39. Scientific creativity, logic, and chance: The integration of product, person, and process research traditions. Western Psychological Association, Vancouver, 2003.
  40. Genius, creativity, and their place within a positive psychology. International Positive Psychology Summit, Gallup Organization, Washington DC, 2003.
  41. Aging and creative productivity. Max Planck International Research Network on Aging, Hotel Döllnsee-Schorfheide, Germany, 2005.
  42. Film as theater versus flick as circus: Creativity and aesthetics in the narrative feature film. American Psychological Association, Washington DC, 2005.
  43. The genetics of talent development: Putting the gift back into giftedness. E. Paul Torrance Lecture, College of Education, University of Georgia, Athens, 2005. [mp4]
  44. Creativity and madness: The myth and truth. Psychology Forum, The Commonwealth Club, San Francisco, CA, 2006.
  45. Leadership and creativity: Convergences and divergences regarding outstanding exemplars of the two phenomena. Keynote, International Leadership Association, Chicago, 2006.
  46. The other IQ: Historiometric assessments of intelligence. International Society for Intelligence Research, San Francisco, 2006.
  47. Giftedness: The gift that keeps on giving. Keynote, National Association for Gifted Children, Minneapolis, 2007.
  48. Varieties of (scientific) creativity: Fitting together the puzzle pieces of disposition and development. Keynote, International Society for the Psychology of Science and Technology, Humboldt-Universität, Berlin, Germany, 2008. [photo]
  49. Varieties of creativity: Types and levels. Keynote, International Conference on Creativity Education, Taipei, Taiwan, 2008.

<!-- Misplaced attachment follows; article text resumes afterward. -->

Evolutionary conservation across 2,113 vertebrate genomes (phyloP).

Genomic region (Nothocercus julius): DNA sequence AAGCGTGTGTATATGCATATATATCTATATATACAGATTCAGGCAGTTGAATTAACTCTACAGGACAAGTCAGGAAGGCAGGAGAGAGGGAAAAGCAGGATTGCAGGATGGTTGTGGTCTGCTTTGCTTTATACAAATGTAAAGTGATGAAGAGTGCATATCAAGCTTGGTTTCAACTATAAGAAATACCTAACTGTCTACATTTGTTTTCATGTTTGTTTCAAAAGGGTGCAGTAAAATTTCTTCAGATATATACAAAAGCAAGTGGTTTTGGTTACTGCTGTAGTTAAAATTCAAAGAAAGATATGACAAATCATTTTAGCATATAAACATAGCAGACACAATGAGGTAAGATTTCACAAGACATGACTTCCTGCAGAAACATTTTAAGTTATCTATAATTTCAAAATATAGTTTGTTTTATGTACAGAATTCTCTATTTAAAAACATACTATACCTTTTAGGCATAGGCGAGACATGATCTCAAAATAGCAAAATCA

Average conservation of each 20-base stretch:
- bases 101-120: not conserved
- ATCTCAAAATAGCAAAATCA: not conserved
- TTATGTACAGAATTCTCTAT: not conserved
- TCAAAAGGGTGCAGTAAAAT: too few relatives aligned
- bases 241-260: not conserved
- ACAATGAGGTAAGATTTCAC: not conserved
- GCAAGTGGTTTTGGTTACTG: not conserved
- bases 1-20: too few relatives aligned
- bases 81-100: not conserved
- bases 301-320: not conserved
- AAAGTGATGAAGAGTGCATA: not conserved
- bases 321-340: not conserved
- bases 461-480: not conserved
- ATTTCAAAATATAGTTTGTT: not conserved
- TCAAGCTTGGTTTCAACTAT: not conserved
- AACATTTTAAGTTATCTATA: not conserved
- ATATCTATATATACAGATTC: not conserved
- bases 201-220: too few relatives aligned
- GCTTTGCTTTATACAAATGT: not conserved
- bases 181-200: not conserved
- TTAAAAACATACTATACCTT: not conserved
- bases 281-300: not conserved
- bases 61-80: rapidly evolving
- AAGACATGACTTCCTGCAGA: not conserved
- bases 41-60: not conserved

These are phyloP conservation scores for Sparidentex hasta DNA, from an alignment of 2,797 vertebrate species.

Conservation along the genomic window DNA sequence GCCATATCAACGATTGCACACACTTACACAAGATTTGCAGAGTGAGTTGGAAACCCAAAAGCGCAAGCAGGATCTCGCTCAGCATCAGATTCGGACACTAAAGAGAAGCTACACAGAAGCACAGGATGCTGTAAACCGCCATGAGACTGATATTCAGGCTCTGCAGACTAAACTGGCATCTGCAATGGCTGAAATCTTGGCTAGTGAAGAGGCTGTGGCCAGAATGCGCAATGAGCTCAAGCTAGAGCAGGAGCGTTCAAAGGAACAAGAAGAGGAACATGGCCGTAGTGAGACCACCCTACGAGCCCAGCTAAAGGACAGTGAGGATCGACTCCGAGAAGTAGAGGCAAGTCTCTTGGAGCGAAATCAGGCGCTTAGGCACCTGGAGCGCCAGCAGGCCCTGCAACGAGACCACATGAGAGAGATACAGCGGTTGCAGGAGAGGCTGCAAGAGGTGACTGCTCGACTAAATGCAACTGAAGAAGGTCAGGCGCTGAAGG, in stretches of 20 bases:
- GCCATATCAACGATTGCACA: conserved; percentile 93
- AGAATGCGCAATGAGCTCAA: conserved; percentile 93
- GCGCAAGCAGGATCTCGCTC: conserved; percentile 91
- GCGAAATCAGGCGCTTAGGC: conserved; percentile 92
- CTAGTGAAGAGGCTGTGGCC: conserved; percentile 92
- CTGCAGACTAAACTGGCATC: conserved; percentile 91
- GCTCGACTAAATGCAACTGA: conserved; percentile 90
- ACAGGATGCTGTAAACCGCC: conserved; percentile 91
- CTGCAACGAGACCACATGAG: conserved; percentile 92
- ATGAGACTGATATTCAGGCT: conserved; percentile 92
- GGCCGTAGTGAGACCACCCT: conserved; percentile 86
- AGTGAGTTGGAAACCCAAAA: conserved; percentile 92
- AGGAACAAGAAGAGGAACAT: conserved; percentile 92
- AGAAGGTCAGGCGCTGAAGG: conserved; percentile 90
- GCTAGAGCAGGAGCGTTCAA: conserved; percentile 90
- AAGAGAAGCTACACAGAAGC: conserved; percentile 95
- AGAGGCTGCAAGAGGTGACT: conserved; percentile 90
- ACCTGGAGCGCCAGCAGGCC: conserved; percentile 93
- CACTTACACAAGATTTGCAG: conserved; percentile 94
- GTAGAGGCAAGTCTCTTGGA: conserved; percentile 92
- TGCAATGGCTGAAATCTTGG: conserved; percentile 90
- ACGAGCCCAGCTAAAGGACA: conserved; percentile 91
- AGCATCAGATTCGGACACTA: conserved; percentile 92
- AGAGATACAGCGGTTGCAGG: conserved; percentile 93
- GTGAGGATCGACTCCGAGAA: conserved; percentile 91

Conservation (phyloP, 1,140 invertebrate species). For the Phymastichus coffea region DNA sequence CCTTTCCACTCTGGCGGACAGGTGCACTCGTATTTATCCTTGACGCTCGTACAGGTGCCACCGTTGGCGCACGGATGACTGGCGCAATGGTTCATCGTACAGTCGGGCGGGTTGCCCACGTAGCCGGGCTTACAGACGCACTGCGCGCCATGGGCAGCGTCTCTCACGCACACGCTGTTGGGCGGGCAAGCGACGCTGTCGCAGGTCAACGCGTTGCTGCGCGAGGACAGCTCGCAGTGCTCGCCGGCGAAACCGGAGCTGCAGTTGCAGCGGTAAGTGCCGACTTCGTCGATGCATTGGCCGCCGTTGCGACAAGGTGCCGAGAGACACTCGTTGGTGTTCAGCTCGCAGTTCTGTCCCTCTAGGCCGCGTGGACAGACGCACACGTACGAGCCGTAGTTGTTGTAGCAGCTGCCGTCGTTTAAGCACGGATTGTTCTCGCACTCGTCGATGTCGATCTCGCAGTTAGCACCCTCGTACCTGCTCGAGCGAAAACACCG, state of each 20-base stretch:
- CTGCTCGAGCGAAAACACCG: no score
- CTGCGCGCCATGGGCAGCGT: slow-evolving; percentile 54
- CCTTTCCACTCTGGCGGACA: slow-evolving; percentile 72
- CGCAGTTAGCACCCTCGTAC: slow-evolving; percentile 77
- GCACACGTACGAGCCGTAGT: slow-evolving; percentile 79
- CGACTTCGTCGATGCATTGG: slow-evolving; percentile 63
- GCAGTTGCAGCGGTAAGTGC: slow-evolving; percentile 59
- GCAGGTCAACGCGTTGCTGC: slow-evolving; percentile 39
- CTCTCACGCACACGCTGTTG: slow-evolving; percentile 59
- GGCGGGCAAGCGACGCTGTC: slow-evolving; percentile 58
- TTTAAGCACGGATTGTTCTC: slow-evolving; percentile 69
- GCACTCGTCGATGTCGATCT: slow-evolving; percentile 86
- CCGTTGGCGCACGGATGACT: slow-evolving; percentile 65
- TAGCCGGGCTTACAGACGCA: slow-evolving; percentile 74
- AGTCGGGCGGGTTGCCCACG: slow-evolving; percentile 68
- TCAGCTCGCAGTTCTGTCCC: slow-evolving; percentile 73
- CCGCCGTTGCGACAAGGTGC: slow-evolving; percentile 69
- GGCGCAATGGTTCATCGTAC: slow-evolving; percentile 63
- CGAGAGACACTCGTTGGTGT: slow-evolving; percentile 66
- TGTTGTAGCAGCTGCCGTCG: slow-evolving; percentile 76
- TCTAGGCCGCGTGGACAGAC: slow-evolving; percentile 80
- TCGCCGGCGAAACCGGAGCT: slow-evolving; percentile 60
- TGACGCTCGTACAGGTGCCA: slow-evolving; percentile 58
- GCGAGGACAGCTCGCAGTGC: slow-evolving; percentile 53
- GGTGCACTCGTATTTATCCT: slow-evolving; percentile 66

50. Creative scientists, artists, and psychologists: Modeling disposition, development, and achievement. Master Lectures Program, Board of Scientific Affairs, American Psychological Association, Toronto, Canada, 2009.
  51. Larger than life: Exploring the lives of eminent creators (with H. Gardner). E. Paul Torrance Creativity Lecture, A. Robinson (Moderator). National Association for Gifted Children, St. Louis, 2009.
  52. Scientific creativity: The science and the art. Incite Your Curiosity Lectures, Center for Values in Medicine, Science, and Technology, School of Arts and Humanities, University of Texas at Dallas, 2010. [recording]
  53. Creativity in the arts and sciences: Contrasts in disposition, development, and achievement. Victor M. Bearg Science and Humanities Scholars Speaker Series, Carnegie Mellon University, Pittsburgh, 2010.
  54. Scientists, psychologists, artists: Creativity and creators across and within disciplines. Western Psychological Association, Cancun, Mexico, 2010.
  55. Creativity and discovery as blind variation: Donald Campbell's BVSR theory after the half-century mark. American Psychological Association, San Diego, 2010.
  56. Genius, creativity, and talent: Definitions and manifestations. Keynote, 13th Annual Undergraduate Conference, Psychology Students' Association, University of British Columbia, Vancouver.
  57. Excellence in the sciences, humanities, and the arts: How many different kinds of creativity are there? Keynote, Excellence in Education: Giftedness, creativity, development, International Centre for Innovation in Education, Istanbul University, Istanbul, Turkey, 2011.